New Course Takes Data Science to the Next Level

Data 102 Jordan

Day one, Data 102, Fall 2019.

October 21, 2019

A data science course introduced this semester gives students the chance to delve into concepts and research that are rarely, if ever, offered at the undergraduate level.

Fernando Perez photo, UC BerkeleyData 102: Data, Inference, and Decisions, taught by EECS Professor Michael Jordan and Statistics Professor Fernando Perez, is the latest addition to a series of core data science courses that include Data 8: Foundations of Data Science, Stat 140: Probability for Data Science, and Data 100: Principles and Techniques of Data Science.

Like other courses in the series, the design of Data 102 drew on input from Berkeley faculty across several disciplines, who aimed to integrate key areas in data science. Building on the earlier courses, Data 102 not only teaches students the “how to” of Data 100 and the “finding patterns” of Data 8, but also the applications, specifically in relation to decision making in the context of other decision makers and sequences of decisions. Students learn to use data to make decisions even when faced with uncertainty.

M Jordan

"There is no other class that brings statistics, computing, and real world problems together in such an embrace."

“There is no other class that brings statistics, computing, and real world problems together in such an embrace” Jordan said.

Jordan and Perez believe that this class represents the first time that some of this content has been taught at an undergraduate level. One of the first topics discussed is online false discovery control (maintaining control over the percent of false positives in a series of decisions over time), which was first written about in a research paper just a few years ago.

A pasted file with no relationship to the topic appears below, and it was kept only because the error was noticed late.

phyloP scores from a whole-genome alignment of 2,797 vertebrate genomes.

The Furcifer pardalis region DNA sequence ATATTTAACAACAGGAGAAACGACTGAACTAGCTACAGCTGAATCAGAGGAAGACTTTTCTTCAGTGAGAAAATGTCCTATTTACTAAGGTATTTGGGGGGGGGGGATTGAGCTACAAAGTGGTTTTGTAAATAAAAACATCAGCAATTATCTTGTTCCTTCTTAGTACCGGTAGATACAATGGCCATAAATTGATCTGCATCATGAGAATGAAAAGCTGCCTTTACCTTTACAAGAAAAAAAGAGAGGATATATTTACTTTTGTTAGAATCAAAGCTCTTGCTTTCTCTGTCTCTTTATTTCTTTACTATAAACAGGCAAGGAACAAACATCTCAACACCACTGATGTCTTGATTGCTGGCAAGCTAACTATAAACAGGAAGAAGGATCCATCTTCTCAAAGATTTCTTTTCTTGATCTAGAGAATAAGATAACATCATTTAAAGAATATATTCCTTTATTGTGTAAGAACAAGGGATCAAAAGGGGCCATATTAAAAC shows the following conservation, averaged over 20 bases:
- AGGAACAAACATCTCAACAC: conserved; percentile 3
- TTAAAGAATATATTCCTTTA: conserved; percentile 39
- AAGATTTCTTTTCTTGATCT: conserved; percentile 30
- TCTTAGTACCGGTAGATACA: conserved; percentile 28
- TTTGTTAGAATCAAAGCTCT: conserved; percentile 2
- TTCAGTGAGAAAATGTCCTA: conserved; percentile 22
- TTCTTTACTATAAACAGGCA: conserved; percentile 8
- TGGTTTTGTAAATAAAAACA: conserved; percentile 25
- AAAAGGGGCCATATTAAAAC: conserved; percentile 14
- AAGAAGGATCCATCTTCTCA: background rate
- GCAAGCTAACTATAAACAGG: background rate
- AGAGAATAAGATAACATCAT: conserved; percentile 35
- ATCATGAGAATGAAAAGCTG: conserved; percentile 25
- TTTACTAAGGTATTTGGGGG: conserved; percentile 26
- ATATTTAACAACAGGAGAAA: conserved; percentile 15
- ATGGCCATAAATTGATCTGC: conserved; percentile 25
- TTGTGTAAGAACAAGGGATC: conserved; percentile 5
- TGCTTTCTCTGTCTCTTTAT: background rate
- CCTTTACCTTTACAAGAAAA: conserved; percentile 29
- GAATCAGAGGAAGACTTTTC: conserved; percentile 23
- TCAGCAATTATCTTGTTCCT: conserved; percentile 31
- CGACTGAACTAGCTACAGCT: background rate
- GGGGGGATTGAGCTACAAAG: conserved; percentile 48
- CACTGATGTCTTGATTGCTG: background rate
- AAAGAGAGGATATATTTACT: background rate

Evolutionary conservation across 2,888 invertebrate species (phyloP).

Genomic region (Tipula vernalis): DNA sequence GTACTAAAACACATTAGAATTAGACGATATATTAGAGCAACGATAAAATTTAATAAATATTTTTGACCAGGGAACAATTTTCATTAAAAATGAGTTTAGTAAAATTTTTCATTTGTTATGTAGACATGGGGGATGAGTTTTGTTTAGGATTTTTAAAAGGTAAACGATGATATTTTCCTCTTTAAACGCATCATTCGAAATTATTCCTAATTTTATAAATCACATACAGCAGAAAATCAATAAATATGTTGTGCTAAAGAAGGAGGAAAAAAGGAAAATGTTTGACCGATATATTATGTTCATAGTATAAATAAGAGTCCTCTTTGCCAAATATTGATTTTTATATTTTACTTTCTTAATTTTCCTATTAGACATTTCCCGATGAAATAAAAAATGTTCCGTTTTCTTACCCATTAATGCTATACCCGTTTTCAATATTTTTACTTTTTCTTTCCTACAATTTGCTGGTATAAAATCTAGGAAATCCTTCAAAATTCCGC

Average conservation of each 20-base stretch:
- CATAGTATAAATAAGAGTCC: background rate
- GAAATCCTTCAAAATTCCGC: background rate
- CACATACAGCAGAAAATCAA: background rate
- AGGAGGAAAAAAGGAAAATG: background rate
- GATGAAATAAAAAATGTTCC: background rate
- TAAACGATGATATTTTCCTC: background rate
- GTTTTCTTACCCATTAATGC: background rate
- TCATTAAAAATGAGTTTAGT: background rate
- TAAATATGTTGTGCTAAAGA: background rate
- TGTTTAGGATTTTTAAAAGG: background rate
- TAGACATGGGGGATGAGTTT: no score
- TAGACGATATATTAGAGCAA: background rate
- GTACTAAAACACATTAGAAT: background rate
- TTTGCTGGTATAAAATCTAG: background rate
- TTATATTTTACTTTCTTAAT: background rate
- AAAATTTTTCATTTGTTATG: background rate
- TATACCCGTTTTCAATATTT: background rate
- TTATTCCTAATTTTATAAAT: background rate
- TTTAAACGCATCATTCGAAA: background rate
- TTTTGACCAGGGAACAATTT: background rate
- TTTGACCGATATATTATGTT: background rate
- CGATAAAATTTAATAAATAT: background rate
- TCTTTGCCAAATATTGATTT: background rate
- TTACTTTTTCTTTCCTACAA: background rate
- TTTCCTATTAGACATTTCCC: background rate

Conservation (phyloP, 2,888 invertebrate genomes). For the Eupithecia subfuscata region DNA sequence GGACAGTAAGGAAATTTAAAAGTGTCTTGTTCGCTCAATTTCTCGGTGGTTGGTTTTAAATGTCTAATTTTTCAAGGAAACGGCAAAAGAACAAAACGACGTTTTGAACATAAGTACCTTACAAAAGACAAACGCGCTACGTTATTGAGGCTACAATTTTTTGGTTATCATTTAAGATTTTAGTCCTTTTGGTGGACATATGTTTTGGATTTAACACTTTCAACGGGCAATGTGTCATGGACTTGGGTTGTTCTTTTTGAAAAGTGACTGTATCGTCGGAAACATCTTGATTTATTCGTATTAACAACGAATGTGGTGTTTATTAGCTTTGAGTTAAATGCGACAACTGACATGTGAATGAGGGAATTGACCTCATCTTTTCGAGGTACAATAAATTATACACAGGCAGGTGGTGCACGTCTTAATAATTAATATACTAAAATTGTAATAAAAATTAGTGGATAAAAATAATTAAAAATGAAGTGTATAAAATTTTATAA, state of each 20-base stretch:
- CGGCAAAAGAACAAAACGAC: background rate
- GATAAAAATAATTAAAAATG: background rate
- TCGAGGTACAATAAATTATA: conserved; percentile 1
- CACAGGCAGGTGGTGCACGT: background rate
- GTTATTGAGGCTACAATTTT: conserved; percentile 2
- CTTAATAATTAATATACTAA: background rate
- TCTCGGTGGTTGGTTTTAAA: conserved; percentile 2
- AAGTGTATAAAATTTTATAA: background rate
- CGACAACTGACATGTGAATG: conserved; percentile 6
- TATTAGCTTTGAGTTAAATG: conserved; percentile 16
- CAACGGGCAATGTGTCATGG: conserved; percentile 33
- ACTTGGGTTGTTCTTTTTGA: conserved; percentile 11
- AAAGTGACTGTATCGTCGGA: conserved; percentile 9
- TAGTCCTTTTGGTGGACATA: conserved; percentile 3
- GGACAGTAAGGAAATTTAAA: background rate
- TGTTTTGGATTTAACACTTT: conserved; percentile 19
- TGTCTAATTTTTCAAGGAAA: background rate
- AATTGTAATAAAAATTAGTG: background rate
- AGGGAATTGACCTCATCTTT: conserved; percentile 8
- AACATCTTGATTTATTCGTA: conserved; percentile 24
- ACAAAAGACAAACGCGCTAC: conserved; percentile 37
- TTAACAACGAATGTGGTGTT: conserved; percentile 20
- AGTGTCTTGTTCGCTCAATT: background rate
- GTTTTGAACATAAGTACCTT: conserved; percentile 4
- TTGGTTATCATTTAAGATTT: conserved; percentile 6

After completing this course, the professors are confident that their students will be ready to pursue their own data science problems and work outside of college. Currently, about half of the 100 students in the class are interested in pursuing further academic works and the other half in moving into industry, and the course team is working hard to create a curriculum that serves both of these groups. Incorporating data and relevant problems from public policy, cognitive science, genetics, and more, the class is designed to accommodate students of all majors and interests who meet the prerequisites.

“These tools and the issues that come with these volumes of data are changing how all research disciplines are conducted and how all industrial practice is conducted,” Perez said.

Since it is currently a pilot class, Data 102 is limited to 100 seats, which are filled by current data science and statistics majors. Building on prerequisites that include Linear Algebra, Data 100, and an advanced Statistics course, the course includes a challenging curriculum that Perez and Jordan want to open up to a larger group of students from all majors soon. They hope that any students who were drawn to data science after taking Data 8 will make sure that they are prepared by meeting the prerequisites to take Data 102 during their years at Berkeley. 

“It started with Data 8,” Jordan said. “In some ways it just returns to the Data 8 ideas and does them in another level of sophistication. So with Data 8, it was really more to get people excited, show them a few ideas that they would then start to deepen out and pursue. This [class] is to see that they’ve really deepened those ideas out, and they’re ready to go to industry or to government or to academia and really start to work on these ideas in real life.”